The trend toward increasing amounts of total agricultural-sector sales being generated by larger farms has been going on for some time. So I wasn’t planning on being surprised when I looked at Table 41 of the 2017 Census of Agriculture. The table reports on the concentration of sales in the farm sector. But I must say I was surprised that only 374 farms were required to produce 10 percent of the sector’s sales in 2017. Those 374 farms average more than $103 million in sales.

While a small number of farms is required to produce 10 percent of all farm sales, it takes 105,453 farms to produce 75 percent of all sales. In other words 5 percent of all farms produced 75 percent of total sales. The average sales for that group was $2.76 million per farm.

Figure 1 shows the percentage of farms required to produce 75 percent of the market value of agricultural products as reported in the past four censuses of agriculture. That percentage has decreased slightly since 2002. At that time it took 6.7 percent of farms to produce 75 percent of sales while currently it is just 5.16 percent. Another way to look at the result is that it required the remaining 1.93 million farms to generate the other 25 percent of farm sector value of production.

Look beyond sales

There are a few other interesting results in Table 41. The estimated market value of all machinery and equipment in the sector is $272 billion. If we look at the fewest farms required to produce 75 percent of total sales, they account for $101 billion of the equipment. In other words farms that produce 75 percent of sales own only 37.2 percent of machinery and equipment in the sector. That likely provides one source of efficiency for the farms. It also tells us there is a significant machinery investment made by the remaining farms.

It’s also interesting that the largest farms have significant interests in organic production. Of the largest 374 farms, 43 had organic sales that totaled $1.3 billion. If including the 27,738 firms that accounted for 50 percent of total agricultural sales, 945 of them had organic sales at a total of $4.6 billion. That was 63 percent of the total organic sales of $7.27 billion.

Another interesting case is total farm production expenses. In 2017 those were estimated at $326.39 billion. The fewest farms required to produce 75 percent of sales had production expenses of $226.75 billion – or 69 percent of total farm production expenses. So those farms had a slightly lesser percentage of total expenses than sales. Combined with the equipment savings, that operating-expense advantage is another source of advantage when it comes to total profitability.

Wrapping it Up

The farm sector continues its march toward consolidation. It’s surprising that so few farms account for 10 percent of total sales. Through the years I have frequently heard the discussion that 20 percent of farms produce 80 percent of total sales. Based on the new data it would appear it would require less than 20 percent of all farms to produce 80 percent of total sales. The farm sector continues to become more bifurcated around larger farms and smaller farms.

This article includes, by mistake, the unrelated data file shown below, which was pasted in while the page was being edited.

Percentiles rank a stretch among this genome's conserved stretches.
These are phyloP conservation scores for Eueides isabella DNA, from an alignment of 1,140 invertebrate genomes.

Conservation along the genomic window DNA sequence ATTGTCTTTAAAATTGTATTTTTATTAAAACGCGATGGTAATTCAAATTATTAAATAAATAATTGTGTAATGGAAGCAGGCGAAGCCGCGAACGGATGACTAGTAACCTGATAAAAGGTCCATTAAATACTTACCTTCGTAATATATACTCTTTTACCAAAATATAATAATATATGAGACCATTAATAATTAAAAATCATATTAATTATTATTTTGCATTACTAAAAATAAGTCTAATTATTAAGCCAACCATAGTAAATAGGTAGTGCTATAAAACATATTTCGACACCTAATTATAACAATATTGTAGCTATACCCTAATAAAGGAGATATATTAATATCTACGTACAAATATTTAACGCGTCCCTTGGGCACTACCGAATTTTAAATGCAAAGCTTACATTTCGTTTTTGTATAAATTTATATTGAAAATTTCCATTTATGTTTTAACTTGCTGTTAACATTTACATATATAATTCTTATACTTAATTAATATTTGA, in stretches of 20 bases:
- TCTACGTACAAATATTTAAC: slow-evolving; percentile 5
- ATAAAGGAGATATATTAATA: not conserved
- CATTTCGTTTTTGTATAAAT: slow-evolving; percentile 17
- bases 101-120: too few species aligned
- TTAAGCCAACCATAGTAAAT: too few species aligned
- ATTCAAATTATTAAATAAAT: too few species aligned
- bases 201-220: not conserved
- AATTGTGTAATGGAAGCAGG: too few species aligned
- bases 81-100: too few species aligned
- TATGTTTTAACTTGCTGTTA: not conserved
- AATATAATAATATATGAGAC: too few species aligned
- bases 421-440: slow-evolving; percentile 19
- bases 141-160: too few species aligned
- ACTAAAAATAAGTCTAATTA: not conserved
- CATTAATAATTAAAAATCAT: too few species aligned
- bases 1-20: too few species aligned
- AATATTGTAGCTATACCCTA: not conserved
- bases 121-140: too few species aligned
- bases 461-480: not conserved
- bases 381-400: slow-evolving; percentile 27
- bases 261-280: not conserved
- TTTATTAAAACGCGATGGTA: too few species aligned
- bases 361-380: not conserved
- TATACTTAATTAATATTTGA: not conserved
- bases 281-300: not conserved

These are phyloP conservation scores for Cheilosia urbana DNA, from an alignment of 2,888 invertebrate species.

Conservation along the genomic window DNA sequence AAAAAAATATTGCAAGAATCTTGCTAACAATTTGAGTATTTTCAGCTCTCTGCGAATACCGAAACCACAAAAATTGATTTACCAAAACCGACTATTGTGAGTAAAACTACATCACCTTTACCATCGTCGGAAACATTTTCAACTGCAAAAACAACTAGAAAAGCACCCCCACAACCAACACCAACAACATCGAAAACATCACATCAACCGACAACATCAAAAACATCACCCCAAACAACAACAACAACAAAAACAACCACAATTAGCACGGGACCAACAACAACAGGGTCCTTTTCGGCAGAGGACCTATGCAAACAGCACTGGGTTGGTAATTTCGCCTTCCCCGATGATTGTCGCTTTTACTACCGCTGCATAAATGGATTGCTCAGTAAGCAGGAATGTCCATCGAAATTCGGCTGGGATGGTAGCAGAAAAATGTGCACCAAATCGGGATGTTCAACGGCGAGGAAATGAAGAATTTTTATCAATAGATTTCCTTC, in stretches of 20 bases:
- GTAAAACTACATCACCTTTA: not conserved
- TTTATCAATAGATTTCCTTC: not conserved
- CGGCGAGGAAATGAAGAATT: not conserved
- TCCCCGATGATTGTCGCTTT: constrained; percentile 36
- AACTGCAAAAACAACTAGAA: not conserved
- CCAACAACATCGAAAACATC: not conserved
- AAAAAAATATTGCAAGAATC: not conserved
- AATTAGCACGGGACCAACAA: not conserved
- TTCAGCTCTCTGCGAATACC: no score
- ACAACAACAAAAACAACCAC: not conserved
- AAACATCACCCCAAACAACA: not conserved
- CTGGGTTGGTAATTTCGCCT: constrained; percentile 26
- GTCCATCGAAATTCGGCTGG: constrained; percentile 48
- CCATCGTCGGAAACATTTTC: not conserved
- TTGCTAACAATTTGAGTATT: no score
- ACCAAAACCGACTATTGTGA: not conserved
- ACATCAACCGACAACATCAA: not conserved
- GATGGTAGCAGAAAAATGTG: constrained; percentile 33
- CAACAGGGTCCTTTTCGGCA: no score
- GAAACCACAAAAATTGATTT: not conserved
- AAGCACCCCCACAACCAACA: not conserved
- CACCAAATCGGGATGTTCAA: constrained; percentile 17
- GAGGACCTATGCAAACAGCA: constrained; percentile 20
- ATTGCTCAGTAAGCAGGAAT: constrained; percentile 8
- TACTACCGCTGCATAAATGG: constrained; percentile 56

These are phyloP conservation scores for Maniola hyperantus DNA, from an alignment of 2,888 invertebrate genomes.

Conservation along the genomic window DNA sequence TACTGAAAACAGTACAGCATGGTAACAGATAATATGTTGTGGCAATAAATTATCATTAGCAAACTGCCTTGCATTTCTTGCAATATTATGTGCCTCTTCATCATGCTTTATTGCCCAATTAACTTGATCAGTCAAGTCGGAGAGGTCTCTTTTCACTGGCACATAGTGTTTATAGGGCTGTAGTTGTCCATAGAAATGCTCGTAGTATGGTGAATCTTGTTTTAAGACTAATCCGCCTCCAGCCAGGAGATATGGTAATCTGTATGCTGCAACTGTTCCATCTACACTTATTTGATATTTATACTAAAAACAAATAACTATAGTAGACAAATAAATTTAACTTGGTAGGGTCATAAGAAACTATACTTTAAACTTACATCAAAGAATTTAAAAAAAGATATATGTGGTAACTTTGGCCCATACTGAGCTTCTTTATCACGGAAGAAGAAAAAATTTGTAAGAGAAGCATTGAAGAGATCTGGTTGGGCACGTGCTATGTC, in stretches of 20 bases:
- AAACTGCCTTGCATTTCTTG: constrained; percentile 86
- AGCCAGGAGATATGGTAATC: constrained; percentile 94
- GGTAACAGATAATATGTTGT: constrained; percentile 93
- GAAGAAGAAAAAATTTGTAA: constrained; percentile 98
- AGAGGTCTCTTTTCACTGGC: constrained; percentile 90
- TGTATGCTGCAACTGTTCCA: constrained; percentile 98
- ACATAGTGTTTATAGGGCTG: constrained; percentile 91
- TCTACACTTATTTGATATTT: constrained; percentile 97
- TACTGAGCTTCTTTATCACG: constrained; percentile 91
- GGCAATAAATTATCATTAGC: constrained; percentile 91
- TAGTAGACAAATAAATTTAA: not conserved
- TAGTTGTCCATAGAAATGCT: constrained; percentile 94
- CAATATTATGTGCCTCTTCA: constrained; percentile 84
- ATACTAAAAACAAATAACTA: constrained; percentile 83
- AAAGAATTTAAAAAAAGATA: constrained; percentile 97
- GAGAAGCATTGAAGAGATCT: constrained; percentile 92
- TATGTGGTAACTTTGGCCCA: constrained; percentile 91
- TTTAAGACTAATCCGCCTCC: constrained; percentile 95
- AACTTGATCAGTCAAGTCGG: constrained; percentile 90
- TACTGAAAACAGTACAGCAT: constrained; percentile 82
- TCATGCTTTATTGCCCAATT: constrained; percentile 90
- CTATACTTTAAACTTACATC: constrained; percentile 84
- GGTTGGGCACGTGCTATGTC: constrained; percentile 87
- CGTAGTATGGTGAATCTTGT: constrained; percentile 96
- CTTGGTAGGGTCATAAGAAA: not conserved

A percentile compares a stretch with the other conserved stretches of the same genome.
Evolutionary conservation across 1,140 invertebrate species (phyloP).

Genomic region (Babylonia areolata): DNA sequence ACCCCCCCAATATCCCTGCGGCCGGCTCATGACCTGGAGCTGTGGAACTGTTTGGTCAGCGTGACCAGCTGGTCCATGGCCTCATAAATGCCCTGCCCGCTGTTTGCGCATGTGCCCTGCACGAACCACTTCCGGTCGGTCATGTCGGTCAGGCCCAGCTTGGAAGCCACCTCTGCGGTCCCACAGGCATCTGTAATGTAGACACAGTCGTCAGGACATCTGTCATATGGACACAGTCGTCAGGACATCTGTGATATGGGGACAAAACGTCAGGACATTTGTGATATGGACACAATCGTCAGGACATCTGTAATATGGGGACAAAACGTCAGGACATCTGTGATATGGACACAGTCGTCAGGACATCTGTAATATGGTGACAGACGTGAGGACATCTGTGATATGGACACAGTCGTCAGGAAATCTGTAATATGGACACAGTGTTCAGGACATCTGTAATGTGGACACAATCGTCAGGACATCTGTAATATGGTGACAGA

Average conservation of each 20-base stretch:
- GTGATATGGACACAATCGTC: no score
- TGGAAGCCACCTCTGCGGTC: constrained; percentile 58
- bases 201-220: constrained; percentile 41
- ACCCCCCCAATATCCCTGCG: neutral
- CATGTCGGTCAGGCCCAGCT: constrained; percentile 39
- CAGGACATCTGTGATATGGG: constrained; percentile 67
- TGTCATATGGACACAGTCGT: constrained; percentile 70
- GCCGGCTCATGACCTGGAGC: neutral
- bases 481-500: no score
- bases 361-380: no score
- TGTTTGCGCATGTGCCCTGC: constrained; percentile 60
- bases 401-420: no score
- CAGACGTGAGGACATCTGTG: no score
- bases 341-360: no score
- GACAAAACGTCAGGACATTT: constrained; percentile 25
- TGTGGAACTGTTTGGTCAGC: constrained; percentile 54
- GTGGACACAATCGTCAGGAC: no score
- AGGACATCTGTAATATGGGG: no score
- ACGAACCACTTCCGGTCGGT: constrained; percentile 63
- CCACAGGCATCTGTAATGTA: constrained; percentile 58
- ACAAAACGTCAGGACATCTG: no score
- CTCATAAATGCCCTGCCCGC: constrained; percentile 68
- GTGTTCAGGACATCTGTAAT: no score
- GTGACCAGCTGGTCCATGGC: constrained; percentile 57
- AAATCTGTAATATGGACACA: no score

As that trend continues to play out it will be important for those who are involved with the sector to continue to think about how it will impact them. That would include everyone from farmers to policymakers, to those in rural communities and to agribusinesses. Businesses will need to continue to refine their marketing strategies toward the sector so as to be able to be relevant to the various segments in the sector.

The sector continues to bifurcate around lots of smaller farms – and fewer and fewer large farms. It will be interesting to see how smaller farmers continue to evolve. One strategy that has been widely employed is to work off the farm while farming. The census reports that almost as many primary producers work more than 200 days off the farm – 749,311 – as those who don’t work off the farm at all – 859,347. Clearly there are challenges of operating a farm while working that significant amount of time off the farm. That will likely bring opportunities for people who can provide time-saving services to those farms. That would include everything from traditional agricultural input suppliers to custom farming operations.

The challenges of policymaking in the current environment are also substantial. Developing policy that is relevant and meaningful for all farms will become increasingly difficult.

The larger farms are also likely to face significant challenges in that economic environment. It will be interesting to see how much consolidation occurs among that group in the coming years.

Postscript – beware of Table 41

I am convinced that Table 41 is perhaps the most often misinterpreted table in the Census of Agriculture – at least it’s the one I am the most prone to misinterpret. I always look at it and want to use it, but then remember that it isn’t quite the data that I want. My initial thought was to look at the concentration across different commodity groups. For instance, how many of the 451,716 grain farms are required to produce 10 percent of all grain sales. I think it would be interesting to compare that number to dairy farms or cotton farms. But that’s not what is found in Table 41. Instead the 10 percent column in Table 41 tracks the largest 374 farms vertically through the remainder of the table. For instance it reports that 102 of those 374 grow grains, etc. That’s information, but unless I want to know more about those 374 farms I don’t really think it’s all that useful. Again that doesn’t mean it takes only 102 grain farms to reach 10 percent of total grain sales. I’ve seen it reported that way more than a few times.

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Brent Gloy is an agricultural economist with Agricultural Economic Insights.